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Pediatr Infect Dis J. 2006 Jun;25(6):521-5.

Lack of association of cervical lymphadenopathy and coronary artery complications in Kawasaki disease.

Author information

1
Department of Paediatrics, Prince of Wales Hospital, The Chinese University of Hong Kong, Shatin. yntzsung@cuhk.edu.hk

Abstract

BACKGROUND:

Cervical lymphadenopathy is a typical feature in some children with Kawasaki disease, but whether its presence or absence delays diagnosis, thereby increasing the risk of coronary artery abnormalities, has remained uncertain.

AIM:

: The aim of this study is to review the clinical features of Kawasaki disease with particular reference to investigating the relationship of cervical lymphadenopathy to the development of coronary artery lesions.

METHODS:

Demographic and clinical data from all the patients entered into the Hong Kong Kawasaki disease registry during 1994 to 2000 were reviewed. The presenting clinical features, echocardiographically monitored coronary artery lesions and influence of cervical lymphadenopathy (> or = 1 nodes > or = 1.5 cm diameter) on clinical onset-to-diagnosis time and response to immunoglobulin therapy are reported.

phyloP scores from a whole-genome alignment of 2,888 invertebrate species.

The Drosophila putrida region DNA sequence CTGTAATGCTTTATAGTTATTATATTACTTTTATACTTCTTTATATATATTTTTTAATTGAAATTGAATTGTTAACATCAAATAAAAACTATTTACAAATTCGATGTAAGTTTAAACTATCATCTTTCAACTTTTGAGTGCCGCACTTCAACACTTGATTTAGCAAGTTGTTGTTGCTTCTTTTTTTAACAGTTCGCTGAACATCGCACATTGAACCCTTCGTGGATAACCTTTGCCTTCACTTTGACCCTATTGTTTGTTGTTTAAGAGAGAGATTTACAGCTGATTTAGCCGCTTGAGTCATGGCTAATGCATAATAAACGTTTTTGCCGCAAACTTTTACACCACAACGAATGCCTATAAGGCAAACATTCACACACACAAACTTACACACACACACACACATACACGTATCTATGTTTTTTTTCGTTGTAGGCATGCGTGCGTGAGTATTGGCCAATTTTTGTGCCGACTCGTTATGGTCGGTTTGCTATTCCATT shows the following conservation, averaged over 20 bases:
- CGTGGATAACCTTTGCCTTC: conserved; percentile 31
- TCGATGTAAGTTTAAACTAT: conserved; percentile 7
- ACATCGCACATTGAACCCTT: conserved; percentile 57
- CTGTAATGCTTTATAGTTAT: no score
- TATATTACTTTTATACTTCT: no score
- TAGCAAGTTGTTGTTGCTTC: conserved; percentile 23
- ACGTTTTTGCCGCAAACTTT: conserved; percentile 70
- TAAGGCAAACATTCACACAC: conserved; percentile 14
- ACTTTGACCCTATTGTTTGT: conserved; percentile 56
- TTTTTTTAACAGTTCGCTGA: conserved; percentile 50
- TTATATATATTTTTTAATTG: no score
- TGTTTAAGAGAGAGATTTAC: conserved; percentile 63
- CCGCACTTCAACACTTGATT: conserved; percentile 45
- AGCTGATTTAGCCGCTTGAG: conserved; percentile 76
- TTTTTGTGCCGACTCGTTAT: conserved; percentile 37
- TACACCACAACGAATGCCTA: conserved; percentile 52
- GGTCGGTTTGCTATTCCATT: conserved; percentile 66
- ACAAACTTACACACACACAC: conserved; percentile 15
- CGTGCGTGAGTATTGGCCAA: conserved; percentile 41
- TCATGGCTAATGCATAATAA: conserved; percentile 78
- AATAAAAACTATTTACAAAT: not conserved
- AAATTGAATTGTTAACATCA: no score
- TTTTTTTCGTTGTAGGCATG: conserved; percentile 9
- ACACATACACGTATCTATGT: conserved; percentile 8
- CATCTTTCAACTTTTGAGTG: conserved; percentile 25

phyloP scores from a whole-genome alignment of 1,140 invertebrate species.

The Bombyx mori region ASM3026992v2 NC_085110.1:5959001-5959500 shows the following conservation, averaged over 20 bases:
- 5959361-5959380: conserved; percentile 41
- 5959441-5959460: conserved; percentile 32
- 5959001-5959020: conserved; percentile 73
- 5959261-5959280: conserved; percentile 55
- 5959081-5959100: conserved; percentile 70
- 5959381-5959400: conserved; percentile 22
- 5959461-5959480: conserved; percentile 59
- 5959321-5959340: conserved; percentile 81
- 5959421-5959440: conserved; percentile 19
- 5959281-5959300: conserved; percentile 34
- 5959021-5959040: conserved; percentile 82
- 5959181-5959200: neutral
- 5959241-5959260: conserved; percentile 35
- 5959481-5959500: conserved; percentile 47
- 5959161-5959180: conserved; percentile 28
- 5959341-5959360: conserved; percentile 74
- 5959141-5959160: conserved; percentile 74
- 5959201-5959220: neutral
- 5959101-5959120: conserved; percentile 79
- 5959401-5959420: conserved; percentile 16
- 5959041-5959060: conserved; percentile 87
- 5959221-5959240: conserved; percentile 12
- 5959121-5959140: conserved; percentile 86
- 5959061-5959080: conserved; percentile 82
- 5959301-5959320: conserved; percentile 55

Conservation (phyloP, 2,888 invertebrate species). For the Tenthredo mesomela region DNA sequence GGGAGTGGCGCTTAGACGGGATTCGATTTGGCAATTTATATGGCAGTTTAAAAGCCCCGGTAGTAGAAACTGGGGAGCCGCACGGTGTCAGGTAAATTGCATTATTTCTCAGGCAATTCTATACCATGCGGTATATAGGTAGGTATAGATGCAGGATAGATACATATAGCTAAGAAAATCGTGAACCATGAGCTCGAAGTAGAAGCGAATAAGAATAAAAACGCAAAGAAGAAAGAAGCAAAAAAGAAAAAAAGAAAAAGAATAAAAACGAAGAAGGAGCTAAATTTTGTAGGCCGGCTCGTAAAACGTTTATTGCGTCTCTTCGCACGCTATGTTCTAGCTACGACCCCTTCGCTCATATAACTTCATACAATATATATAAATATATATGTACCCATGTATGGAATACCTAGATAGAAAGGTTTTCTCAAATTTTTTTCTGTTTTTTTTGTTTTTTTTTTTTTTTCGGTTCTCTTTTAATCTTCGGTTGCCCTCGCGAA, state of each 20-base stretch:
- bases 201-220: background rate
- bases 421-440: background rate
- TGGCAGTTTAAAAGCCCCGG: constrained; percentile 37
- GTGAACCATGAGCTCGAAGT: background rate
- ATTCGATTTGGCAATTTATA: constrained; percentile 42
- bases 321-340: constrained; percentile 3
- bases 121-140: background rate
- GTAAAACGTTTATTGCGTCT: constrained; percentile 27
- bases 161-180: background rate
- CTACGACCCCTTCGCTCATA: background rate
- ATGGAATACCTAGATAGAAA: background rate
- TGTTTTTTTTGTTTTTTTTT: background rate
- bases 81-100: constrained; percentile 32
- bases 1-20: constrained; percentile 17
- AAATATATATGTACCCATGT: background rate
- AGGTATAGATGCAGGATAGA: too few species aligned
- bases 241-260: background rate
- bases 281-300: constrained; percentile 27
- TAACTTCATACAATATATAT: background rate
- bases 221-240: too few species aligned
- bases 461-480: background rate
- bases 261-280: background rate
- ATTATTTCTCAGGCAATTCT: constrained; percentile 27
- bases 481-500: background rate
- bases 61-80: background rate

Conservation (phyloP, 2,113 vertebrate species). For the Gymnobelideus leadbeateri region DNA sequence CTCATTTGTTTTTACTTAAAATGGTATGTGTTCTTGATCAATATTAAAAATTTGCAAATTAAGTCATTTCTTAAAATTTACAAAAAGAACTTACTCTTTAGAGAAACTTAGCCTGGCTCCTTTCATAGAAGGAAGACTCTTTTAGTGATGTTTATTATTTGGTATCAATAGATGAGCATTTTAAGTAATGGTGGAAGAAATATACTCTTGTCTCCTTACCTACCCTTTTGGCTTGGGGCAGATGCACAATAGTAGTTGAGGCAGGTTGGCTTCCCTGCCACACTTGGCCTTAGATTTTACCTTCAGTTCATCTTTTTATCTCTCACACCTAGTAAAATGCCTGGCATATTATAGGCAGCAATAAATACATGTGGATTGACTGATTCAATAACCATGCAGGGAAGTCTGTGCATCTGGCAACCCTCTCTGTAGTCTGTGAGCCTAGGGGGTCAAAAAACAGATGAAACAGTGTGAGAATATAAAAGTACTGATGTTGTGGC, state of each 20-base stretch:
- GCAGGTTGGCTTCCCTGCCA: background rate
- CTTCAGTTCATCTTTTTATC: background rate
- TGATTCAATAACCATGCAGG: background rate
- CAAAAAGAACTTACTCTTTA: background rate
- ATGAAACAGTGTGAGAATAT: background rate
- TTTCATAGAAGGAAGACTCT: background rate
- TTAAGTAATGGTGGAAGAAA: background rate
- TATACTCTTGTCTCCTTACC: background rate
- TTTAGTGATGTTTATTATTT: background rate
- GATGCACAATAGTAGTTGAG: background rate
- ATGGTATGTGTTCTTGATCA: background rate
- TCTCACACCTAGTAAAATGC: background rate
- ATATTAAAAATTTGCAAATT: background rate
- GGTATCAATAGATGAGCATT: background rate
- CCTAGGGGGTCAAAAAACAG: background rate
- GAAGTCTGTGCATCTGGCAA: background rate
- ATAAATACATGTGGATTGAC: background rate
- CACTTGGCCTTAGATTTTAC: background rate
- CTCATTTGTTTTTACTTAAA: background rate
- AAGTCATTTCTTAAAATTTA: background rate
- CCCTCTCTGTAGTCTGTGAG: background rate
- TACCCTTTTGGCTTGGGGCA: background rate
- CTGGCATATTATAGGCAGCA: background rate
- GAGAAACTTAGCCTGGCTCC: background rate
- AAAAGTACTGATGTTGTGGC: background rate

RESULTS:

We studied 696 patients (99% Chinese, male/female ratio 1.7:1). Their distribution was inversely related to age. Twenty-four percent of the patients presented with cervical lymphadenopathy, the relative incidence of which was directly related to age. Five percent of patients had demonstrable coronary artery aneurysms at 8 weeks after disease onset. A slightly higher percentage of patients with absence of lymphadenopathy had late diagnosis. No significant positive or negative overall association between cervical lymphadenopathy and coronary artery lesions was observed. Time to resolution of fever after immunoglobulin administration did not differ between those with and without cervical lymphadenopathy.

CONCLUSIONS:

Cervical lymphadenopathy was present in only 24% of the patients with Kawasaki disease, correlating directly with age. Its absence may delay the timing of diagnosis. There was, however, no overall association between lymphadenopathy and coronary lesions.

[Indexed for MEDLINE]

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